Bill signing ceremonies are a time to pause ongoing disagreements, minimize disappointments and project unity. The occasion of Philadelphia’s land bank bill becoming law followed the classic formula.
City council members lined up behind the podium on Monday as Mayor Michael Nutter reflected on the hard work of the bill’s champion, Councilmember Maria Quiñones-Sánchez, the eventual cooperation of Council President Darrell Clarke, and the tireless efforts of the motley band of advocates who pushed the council to suspend its provincial politics for just long enough to create a one-stop shop for city-owned and tax-delinquent properties.
The major negotiating parties, including Quiñones-Sánchez, Clarke and a couple of community stakeholders, took turns recounting the bill’s rocky political journey, reminding attendees of the problems it was designed to fix.
“This has to be a game changer for the city of Philadelphia,” Quiñones-Sánchez said, “if we’re going to create the jobs and the opportunities for small businesses, and redevelop from neighborhood to neighborhood not for just those who want to come, but for those who live here.”
The political love fest was total as Clarke, who had been targeted in the home stretch for inserting process hurdles that advocates believe weakened the bill, acknowledged the sausage-making that had occurred and gave a shout-out to his detractors.
“I want to thank the advocates who had to dust me up every now and then, but it’s all good” he said, “because it’s all about process.”
That anything passed at all was itself a major accomplishment. Reform fatigue has noticeably begun to set in after an 18-month stretch of land use politicking, beginning with the passage of a new zoning code in 2012 and culminating with Monday’s bill signing.
The land bank bill is fairly complex, but it essentially does three things:
- Centralize the city’s land holdings within a single entity, whereas they are now controlled by four separate city agencies.
- Direct a new land bank board to create a strategic plan for acquiring tax-delinquent properties, assembling developable parcels and balancing demands for market-rate development, urban agriculture, side yards, open space and other competing uses.
- Bring a bit more transparency to the process for individuals and developers to acquire city-held land, creating some windows for vigilant citizens and journalists to spot shenanigans or name and shame the worst offenders.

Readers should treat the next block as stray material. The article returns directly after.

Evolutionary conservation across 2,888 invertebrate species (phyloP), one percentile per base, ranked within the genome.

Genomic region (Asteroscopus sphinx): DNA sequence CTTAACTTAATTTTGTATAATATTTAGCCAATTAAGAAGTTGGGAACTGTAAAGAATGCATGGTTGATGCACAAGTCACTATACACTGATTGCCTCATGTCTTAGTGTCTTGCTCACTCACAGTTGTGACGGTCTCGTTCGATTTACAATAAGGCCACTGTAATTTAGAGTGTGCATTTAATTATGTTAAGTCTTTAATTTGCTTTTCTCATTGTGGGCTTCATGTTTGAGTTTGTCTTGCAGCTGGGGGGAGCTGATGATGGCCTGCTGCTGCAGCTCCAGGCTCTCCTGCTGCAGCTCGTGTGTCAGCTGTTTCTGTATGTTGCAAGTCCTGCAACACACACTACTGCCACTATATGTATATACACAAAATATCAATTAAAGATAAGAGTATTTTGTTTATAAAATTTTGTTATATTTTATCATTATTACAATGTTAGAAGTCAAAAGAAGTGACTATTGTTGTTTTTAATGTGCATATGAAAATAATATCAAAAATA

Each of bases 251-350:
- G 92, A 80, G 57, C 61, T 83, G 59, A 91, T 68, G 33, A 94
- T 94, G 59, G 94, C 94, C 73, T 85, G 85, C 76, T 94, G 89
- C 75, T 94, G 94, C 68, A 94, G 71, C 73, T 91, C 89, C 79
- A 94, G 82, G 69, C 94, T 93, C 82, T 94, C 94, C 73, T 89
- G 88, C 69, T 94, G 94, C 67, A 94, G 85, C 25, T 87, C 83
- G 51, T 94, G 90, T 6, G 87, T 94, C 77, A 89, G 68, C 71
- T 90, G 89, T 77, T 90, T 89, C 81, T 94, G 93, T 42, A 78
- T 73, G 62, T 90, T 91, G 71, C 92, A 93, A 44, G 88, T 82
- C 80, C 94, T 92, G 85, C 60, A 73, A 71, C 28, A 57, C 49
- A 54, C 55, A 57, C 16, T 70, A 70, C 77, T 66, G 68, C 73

It was difficult to find any land bank supporters in attendance who would indulge in some skepticism about the likelihood of achieving these goals as envisioned. Members of the Land Bank Alliance did, however, come prepared with a set of demands.
The first is a permanent board of directors. An interim board has been appointed to get the process started, but the bill requires a board with five members chosen by the mayor, five chosen by City Council, and one chosen by the combined group. Four members will have to be community representatives from civic associations or non-profit organizations with expertise in community development, affordable housing and related subject areas.
Advocates want the real board seated before too many policy decisions get made. They also want as many properties as possible transferred from the four city agencies into the land bank.
Beth McConnell, policy director for the Philadelphia Association of Community Development Corporations (PACDC), pointed out that not all city properties will necessarily make it into the land bank, though the coalition will notice if too many are withheld.
“They might hold some back, because the Redevelopment Authority might be working on a sale or process or transfer,” she said. “But what we don’t want is a situation where members of City Council and all the different agencies are holding back all these properties and not putting them in the land bank. Because then we might end up with five different city agencies that hold property.”